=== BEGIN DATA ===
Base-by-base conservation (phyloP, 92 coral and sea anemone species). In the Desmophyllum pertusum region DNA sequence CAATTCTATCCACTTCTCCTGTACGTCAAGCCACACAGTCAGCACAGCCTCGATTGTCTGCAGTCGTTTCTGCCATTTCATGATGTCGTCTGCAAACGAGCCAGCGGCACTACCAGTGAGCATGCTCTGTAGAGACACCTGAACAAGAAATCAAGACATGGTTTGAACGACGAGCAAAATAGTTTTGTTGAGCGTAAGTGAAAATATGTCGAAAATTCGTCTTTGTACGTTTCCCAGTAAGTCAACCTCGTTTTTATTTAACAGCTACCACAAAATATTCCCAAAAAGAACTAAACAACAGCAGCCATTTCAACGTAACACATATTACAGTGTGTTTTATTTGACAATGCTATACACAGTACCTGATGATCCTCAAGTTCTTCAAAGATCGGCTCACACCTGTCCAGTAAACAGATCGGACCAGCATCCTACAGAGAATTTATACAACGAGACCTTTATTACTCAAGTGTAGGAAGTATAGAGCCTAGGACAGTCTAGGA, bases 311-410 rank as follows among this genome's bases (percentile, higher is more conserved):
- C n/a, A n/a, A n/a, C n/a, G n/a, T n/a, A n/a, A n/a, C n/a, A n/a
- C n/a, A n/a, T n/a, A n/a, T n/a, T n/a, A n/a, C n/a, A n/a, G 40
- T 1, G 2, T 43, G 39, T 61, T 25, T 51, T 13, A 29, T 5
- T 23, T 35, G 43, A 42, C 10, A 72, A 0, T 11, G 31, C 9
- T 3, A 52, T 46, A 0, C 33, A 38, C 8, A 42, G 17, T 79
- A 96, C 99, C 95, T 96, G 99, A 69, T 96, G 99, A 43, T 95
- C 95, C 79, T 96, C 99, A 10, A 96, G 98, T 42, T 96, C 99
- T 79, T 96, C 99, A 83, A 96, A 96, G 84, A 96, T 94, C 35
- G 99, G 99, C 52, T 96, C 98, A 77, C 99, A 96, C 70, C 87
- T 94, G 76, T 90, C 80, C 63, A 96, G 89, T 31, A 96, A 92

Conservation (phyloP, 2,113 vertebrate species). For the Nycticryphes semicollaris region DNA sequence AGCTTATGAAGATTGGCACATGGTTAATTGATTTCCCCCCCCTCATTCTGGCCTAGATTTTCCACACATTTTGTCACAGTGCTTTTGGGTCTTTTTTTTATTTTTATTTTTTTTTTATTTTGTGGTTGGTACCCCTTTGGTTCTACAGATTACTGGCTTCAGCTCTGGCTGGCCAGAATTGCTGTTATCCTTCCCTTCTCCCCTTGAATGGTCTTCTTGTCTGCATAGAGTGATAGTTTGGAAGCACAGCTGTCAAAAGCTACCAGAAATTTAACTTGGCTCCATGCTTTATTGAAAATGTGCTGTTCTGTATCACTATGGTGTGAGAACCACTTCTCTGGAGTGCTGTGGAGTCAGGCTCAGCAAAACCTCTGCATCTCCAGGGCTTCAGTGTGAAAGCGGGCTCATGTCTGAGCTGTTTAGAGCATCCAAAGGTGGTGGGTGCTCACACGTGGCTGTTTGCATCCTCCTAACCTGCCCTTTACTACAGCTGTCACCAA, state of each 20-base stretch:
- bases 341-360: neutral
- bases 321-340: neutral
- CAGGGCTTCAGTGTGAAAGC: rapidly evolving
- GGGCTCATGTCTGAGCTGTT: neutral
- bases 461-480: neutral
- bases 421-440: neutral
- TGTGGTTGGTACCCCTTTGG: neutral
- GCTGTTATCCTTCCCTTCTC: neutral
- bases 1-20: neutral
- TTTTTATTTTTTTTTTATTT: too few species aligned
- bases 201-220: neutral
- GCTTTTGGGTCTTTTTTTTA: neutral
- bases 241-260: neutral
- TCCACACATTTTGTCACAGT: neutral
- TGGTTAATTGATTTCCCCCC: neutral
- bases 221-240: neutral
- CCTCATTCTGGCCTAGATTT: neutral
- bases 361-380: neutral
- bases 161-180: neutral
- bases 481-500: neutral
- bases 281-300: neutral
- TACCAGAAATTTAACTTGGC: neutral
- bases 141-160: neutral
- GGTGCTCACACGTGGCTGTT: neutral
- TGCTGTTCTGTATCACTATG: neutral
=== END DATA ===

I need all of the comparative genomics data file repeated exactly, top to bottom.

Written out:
Base-by-base conservation (phyloP, 92 coral and sea anemone species). In the Desmophyllum pertusum region DNA sequence CAATTCTATCCACTTCTCCTGTACGTCAAGCCACACAGTCAGCACAGCCTCGATTGTCTGCAGTCGTTTCTGCCATTTCATGATGTCGTCTGCAAACGAGCCAGCGGCACTACCAGTGAGCATGCTCTGTAGAGACACCTGAACAAGAAATCAAGACATGGTTTGAACGACGAGCAAAATAGTTTTGTTGAGCGTAAGTGAAAATATGTCGAAAATTCGTCTTTGTACGTTTCCCAGTAAGTCAACCTCGTTTTTATTTAACAGCTACCACAAAATATTCCCAAAAAGAACTAAACAACAGCAGCCATTTCAACGTAACACATATTACAGTGTGTTTTATTTGACAATGCTATACACAGTACCTGATGATCCTCAAGTTCTTCAAAGATCGGCTCACACCTGTCCAGTAAACAGATCGGACCAGCATCCTACAGAGAATTTATACAACGAGACCTTTATTACTCAAGTGTAGGAAGTATAGAGCCTAGGACAGTCTAGGA, bases 311-410 rank as follows among this genome's bases (percentile, higher is more conserved):
- C n/a, A n/a, A n/a, C n/a, G n/a, T n/a, A n/a, A n/a, C n/a, A n/a
- C n/a, A n/a, T n/a, A n/a, T n/a, T n/a, A n/a, C n/a, A n/a, G 40
- T 1, G 2, T 43, G 39, T 61, T 25, T 51, T 13, A 29, T 5
- T 23, T 35, G 43, A 42, C 10, A 72, A 0, T 11, G 31, C 9
- T 3, A 52, T 46, A 0, C 33, A 38, C 8, A 42, G 17, T 79
- A 96, C 99, C 95, T 96, G 99, A 69, T 96, G 99, A 43, T 95
- C 95, C 79, T 96, C 99, A 10, A 96, G 98, T 42, T 96, C 99
- T 79, T 96, C 99, A 83, A 96, A 96, G 84, A 96, T 94, C 35
- G 99, G 99, C 52, T 96, C 98, A 77, C 99, A 96, C 70, C 87
- T 94, G 76, T 90, C 80, C 63, A 96, G 89, T 31, A 96, A 92

Conservation (phyloP, 2,113 vertebrate species). For the Nycticryphes semicollaris region DNA sequence AGCTTATGAAGATTGGCACATGGTTAATTGATTTCCCCCCCCTCATTCTGGCCTAGATTTTCCACACATTTTGTCACAGTGCTTTTGGGTCTTTTTTTTATTTTTATTTTTTTTTTATTTTGTGGTTGGTACCCCTTTGGTTCTACAGATTACTGGCTTCAGCTCTGGCTGGCCAGAATTGCTGTTATCCTTCCCTTCTCCCCTTGAATGGTCTTCTTGTCTGCATAGAGTGATAGTTTGGAAGCACAGCTGTCAAAAGCTACCAGAAATTTAACTTGGCTCCATGCTTTATTGAAAATGTGCTGTTCTGTATCACTATGGTGTGAGAACCACTTCTCTGGAGTGCTGTGGAGTCAGGCTCAGCAAAACCTCTGCATCTCCAGGGCTTCAGTGTGAAAGCGGGCTCATGTCTGAGCTGTTTAGAGCATCCAAAGGTGGTGGGTGCTCACACGTGGCTGTTTGCATCCTCCTAACCTGCCCTTTACTACAGCTGTCACCAA, state of each 20-base stretch:
- bases 341-360: neutral
- bases 321-340: neutral
- CAGGGCTTCAGTGTGAAAGC: rapidly evolving
- GGGCTCATGTCTGAGCTGTT: neutral
- bases 461-480: neutral
- bases 421-440: neutral
- TGTGGTTGGTACCCCTTTGG: neutral
- GCTGTTATCCTTCCCTTCTC: neutral
- bases 1-20: neutral
- TTTTTATTTTTTTTTTATTT: too few species aligned
- bases 201-220: neutral
- GCTTTTGGGTCTTTTTTTTA: neutral
- bases 241-260: neutral
- TCCACACATTTTGTCACAGT: neutral
- TGGTTAATTGATTTCCCCCC: neutral
- bases 221-240: neutral
- CCTCATTCTGGCCTAGATTT: neutral
- bases 361-380: neutral
- bases 161-180: neutral
- bases 481-500: neutral
- bases 281-300: neutral
- TACCAGAAATTTAACTTGGC: neutral
- bases 141-160: neutral
- GGTGCTCACACGTGGCTGTT: neutral
- TGCTGTTCTGTATCACTATG: neutral